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      Found 1,985 results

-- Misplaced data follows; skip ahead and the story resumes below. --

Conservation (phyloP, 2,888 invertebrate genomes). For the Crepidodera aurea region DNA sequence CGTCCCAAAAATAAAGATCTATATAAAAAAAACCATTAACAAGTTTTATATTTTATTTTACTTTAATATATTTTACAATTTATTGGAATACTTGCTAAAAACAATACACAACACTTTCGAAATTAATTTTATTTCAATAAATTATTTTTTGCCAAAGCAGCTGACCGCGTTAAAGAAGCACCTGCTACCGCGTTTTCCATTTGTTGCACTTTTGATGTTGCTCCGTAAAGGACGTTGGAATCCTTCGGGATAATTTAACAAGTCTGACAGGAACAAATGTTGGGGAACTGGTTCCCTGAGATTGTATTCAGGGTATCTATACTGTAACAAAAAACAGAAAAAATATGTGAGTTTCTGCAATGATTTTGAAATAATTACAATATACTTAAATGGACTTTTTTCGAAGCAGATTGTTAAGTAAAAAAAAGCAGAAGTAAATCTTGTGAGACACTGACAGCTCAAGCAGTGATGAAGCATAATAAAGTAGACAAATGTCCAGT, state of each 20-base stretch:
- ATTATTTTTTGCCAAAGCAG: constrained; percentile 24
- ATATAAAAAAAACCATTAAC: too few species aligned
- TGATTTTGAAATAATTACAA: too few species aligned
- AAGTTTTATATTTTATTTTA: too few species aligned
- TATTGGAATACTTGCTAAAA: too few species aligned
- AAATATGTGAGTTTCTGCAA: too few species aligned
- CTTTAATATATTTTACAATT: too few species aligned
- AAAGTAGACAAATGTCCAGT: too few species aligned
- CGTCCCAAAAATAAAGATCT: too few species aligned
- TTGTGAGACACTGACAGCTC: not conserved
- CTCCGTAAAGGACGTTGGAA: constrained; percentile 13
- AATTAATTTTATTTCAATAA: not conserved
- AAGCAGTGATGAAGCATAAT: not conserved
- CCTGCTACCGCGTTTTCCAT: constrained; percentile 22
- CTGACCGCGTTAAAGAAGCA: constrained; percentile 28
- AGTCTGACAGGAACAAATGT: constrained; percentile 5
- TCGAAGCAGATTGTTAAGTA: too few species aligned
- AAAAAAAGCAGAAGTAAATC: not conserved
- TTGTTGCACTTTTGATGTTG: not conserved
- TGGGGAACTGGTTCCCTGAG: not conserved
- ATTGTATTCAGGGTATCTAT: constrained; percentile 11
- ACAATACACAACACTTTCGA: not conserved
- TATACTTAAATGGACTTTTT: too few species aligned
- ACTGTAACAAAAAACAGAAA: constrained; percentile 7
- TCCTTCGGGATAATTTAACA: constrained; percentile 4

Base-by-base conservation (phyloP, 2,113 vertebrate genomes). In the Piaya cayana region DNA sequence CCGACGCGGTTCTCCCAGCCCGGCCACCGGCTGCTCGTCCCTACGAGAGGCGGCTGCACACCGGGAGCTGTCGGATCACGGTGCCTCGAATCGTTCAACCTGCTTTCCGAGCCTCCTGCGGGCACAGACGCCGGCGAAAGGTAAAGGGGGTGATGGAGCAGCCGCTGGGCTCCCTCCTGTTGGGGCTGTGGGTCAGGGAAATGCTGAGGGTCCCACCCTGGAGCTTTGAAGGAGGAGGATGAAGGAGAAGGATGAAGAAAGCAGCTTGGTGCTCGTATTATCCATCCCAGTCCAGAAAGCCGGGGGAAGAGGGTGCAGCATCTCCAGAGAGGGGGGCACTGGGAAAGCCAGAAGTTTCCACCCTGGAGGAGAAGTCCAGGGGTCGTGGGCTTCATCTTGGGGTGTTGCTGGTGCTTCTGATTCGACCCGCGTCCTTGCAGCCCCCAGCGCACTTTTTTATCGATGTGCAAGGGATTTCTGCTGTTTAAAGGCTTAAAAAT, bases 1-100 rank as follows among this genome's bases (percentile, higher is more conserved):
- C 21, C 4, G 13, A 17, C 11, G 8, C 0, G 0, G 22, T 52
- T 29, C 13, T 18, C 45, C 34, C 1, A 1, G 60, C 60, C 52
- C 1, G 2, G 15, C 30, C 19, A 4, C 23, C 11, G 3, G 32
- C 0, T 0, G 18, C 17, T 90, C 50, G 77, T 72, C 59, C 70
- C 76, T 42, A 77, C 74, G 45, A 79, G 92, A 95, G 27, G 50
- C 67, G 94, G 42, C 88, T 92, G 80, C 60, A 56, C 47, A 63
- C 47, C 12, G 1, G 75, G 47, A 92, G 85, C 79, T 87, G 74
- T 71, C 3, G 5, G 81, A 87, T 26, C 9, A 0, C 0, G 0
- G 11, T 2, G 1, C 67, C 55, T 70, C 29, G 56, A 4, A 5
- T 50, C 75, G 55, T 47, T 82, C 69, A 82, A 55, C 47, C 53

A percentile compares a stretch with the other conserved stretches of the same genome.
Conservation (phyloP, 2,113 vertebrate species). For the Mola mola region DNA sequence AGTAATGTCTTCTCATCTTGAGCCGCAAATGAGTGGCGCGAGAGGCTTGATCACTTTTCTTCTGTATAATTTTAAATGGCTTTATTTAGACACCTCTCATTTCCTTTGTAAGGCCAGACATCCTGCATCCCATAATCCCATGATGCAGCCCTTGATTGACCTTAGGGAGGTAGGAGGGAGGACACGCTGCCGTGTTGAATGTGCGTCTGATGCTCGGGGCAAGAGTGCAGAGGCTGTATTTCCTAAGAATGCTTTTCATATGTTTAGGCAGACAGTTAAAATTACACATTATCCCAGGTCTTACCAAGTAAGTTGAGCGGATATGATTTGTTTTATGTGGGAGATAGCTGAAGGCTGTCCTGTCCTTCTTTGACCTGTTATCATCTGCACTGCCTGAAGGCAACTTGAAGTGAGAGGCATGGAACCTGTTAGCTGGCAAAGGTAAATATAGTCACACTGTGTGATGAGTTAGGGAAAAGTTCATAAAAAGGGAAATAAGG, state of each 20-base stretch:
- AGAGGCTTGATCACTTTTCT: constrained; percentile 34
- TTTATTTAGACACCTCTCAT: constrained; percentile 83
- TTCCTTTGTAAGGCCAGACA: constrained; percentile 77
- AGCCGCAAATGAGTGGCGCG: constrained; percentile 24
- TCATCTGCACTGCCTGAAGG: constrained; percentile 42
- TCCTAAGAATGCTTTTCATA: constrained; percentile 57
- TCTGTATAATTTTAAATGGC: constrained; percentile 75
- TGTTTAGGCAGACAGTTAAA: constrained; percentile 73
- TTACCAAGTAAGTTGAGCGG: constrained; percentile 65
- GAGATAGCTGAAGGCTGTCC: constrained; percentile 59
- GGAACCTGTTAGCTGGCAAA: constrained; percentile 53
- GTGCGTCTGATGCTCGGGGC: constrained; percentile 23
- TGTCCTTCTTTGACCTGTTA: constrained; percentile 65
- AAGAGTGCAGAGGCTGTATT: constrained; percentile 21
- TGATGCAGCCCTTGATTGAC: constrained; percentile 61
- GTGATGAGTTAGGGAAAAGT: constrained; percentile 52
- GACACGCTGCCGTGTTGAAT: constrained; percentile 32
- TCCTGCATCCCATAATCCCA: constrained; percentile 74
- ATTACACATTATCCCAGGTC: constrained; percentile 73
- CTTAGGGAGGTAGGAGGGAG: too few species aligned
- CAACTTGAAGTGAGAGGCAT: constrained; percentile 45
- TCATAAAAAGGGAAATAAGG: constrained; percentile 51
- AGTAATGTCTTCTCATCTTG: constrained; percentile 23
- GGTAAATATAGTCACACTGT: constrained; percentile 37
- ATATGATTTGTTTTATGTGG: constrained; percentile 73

1. Hi all. So I just got my car back from the shop, after burning a MASSIVE hole in my bank account. With Christmas coming I decided to limit my spending, which meant no big trips to land based spots around SEQ, and staying home. However the fishing craving never subsides... the addiction is too strong... SATURDAY I had never tried the closest body of water to my house being Enoggera Creek behind the RBWH, so I decided to give it a crack with some bread on light bream gear after seeing some of @curranboy99's posts up at Kedron Brook. So a shout out to him, as without his post I wouldn't have a report to post, thanks mate. I walked down yesterday afternoon with a loaf of white and gear in hand, to the the spot just under the Lutwyche Road foot bridge. I decided to aim for structure, hoping for some bream. Rather than using a float set up, I decided to option for a weightless single hook setup instead. I was using my new Stradic 1000HG, Gloomis DRS820 GLX, Sunline Super PE 8 braid in 6lb with a meter of 12lb leader tied on with my altered slim beauty knot, and a size 4 Penetrator hook. The tide runs slowly this far up the system, and it was halfway through the run-out tide. I used the crust of the white bread to burley up the water, then compressed pieces of the white center into a small ball, hid the hook inside the bait, and threw out in with the burley. At first there was no action, until a few minutes later a heap of bait were fighting over the burley. From what I saw it was small mullet, and maybe some small herring, but I can not be sure. So i decided to throw in just behind the bait, in the hope some larger fish were in behind, trying to have a crack at the live bait. Within a few seconds of my bread hitting the water, it was hit pretty hard, and the fish ran out to the middle of the creek. It didn't get far, as my setup is a litter overpowered for the smaller fish species, but very fun with the right drag settings. I ended up landing a very healthy catfish. After 4 more, I called up my brother-in-law to come down from our place to have a crack as well. Over the next few hours we ending up going through the whole loaf, and landing roughly 15 catfish. While not a desirable fish, it was still a very fun session in the rain. i believe the biggest one for the day went 38cm. SUNDAY After a successful session the day before, my brother-in-law decided to step it up and get some pilchards. So around 9.00am we headed down to the same spot again, this time aiming to fish the last of the run-in tide. With a small bag of frozen pilchards and a couple pieces of bread, we decided to use all the bread first to see if we could find the catfish again first. This time however, my brother-in-law after two casts with bread, produced two very healthy BREAM!. His first was not legal, however the second went 28cm strong. This got me excited as I love chasing bream on light gear, however all I could produce was another 5 catfish. After the bread was gone, we swapped to cubing up the pilchards into 1.5 cm chunks, hiding the hook in the flesh around the back-bone, and casting in on the same rig setup. After only landing 2 catfish between us in about an hour, we deiced to move further upstream to a pedestrian bridge near the dog park at Downy Park. We used the same setup however targeting deeper water surrounded by mangroves, hoping for something more toothier. First cast in, and straight away I get a hit and weight on the line. At first I thought it was a big catty, but as it surfaced we were shocked to see a decent sized FLATHEAD! I was very appreciative of my decision to not go ultra light at this point... After my initial shock, I quickly realised I couldn't lift this girl up to the bridge we were standing on, so while keeping her head in the water (VERY important with flatties), I swam her over towards the bank on the Windsor side of the foot-bridge and landed her, JUST. As I got her out of the water, the leader snapped.... After a quick pick myself, and a local walking past who caught all of the action, I decided not to eat her and we let her go. I very rarely keep fish, however now and then I will keep the odd tailor or Flathead as I love the gamy flesh. Today I decided against it, mainly because I didn't know how healthy the ecosystem is in the river, and I don't want to take a bigger breading female and predator out of the system. I'm all for sustainability. After this not much happened. In the next 2 hours the tide stopped and turned, and still nothing. Using the last of the pilchard we had just cut up, I ended up getting one more catfish, and then to my surprise, a decent sized TAILOR!! Again I was shocked, but this one I think would had just been shy of legal size, so i decided to try pole it up to where we were standing on the bridge. However this time the leader did not hold up, and it snapped as I watched the tailor swim away to fight another day. Sorry for the lack of photos, it was raining mostly all weekend and I only had my phone so I did not want to get it too wet. All in all a good weekend. I was left in disbelief as after catching 4 different species and a couple legal fish, left me thinking I may have to seriously reconsider why I travel hundreds of kilometers in the search of fish, when such a fun time can be had literally a couple hundred meters from my house. Thanks for reading.